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Going on the Offensive in an Uncertain World

Seven steps to getting your game face on.

THERE IS NO QUESTION: Taking control of uncertainty is the fundamental leadership challenge of our time. We live in the age of a technology renaissance that is not only disruptive, but destructive; it is literally destroying existing industries and creating new ones. The risk of not making a shift now outweighs that of making it, and maintaining a defensive posture leads only to a shrinking business.

Companies must go on the offense to survive. The greatest advantage goes to players that create change, not just learn to live with it. Rather than waiting and reacting, these industry leaders immerse themselves in the ambiguities of the external environment, sort through them before things are settled and known, set a path and steer the organization decisively through it. They conceive of a new need or a total redefinition of an existing one, often with a new model in mind. They don’t cling to core competencies—they take advantage of new developments to create a new need among consumers, or give them a new and more compelling experience.

“You have to be able to change course more than once, yet without zigzagging so much that consumers and investors become confused about who you are.”

As CEO, you have to be able to change course, and more than once, yet without zigzagging so much that consumers and investors become confused about who you are. Those who can do this successfully will be among the attackers, not the attacked, and ultimately among the fittest who survive. The following are seven key steps to playing an offensive game.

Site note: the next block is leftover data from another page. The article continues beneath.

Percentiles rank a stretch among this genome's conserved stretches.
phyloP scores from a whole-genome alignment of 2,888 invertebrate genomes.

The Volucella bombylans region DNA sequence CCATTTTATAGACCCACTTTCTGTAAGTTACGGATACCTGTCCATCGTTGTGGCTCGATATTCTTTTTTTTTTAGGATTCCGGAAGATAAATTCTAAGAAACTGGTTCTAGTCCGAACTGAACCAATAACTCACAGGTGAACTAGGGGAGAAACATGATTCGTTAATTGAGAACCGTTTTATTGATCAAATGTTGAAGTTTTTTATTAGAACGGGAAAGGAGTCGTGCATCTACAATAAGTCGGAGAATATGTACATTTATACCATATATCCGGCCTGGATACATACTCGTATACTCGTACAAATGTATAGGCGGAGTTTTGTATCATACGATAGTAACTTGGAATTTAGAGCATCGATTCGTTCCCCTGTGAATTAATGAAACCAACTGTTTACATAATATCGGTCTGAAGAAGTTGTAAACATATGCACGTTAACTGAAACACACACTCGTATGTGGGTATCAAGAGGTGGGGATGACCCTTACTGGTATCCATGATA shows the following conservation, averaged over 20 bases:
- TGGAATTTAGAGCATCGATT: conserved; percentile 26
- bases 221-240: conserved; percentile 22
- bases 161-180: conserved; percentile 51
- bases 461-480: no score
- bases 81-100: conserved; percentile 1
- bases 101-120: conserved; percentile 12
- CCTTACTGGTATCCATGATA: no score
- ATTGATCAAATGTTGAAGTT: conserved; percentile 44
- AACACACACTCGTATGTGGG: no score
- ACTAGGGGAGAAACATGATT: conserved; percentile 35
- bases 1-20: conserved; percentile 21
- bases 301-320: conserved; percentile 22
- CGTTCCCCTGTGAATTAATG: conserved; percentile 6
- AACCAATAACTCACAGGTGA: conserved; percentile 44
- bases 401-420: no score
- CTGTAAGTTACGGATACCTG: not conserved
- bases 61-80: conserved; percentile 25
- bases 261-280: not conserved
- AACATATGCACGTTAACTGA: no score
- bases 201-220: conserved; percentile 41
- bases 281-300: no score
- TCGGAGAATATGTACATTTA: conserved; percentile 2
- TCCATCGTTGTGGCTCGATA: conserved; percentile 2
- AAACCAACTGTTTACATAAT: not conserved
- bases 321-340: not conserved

1. Hone your perceptual acuity. Have the psychological and mental preparedness to “see around corners” and spot potentially significant anomalies, contradictions, and oddities in the external landscape, ahead of others. Some are born with this ability, but it can be learned and even institutionalized over time.

2. Be born-again. Some companies are digital from their first breath. Others, legacy companies, must think about how to harness digitization in all of its forms to provide better information about the consumer and create new and improved experiences. They cannot simply retrofit their businesses for technology; they must experience a digital rebirth. Companies can be reborn digital if their leaders have the mindset for offense and the courage to venture into uncharted waters. Macy’s, for example, is forging a rebirth, becoming an omni-channel retailer by blending store, online and mobile, and investing in technology over the past five years to improve the end-to-end consumer experience.

Some retailers may manage to remain purely bricks and mortar, but they will be in the minority. For those who choose to make the shift, be decisive. If you vacillate, a born-digital player will move swiftly to capture your juiciest, most profitable segments.

3. Learn the power of math. The single biggest instrument of change, the one creating major uncertainties and opportunities for an ever-growing universe of today’s businesses, is the  advancement of the mathematical tools called algorithms. Algorithms and the decision engines they drive process enormous amounts of data, far beyond what the brain can handle, at light speed. Companies that use these new mathematical capabilities possess a huge advantage over those that don’t, even those that have been highly successful in the past.


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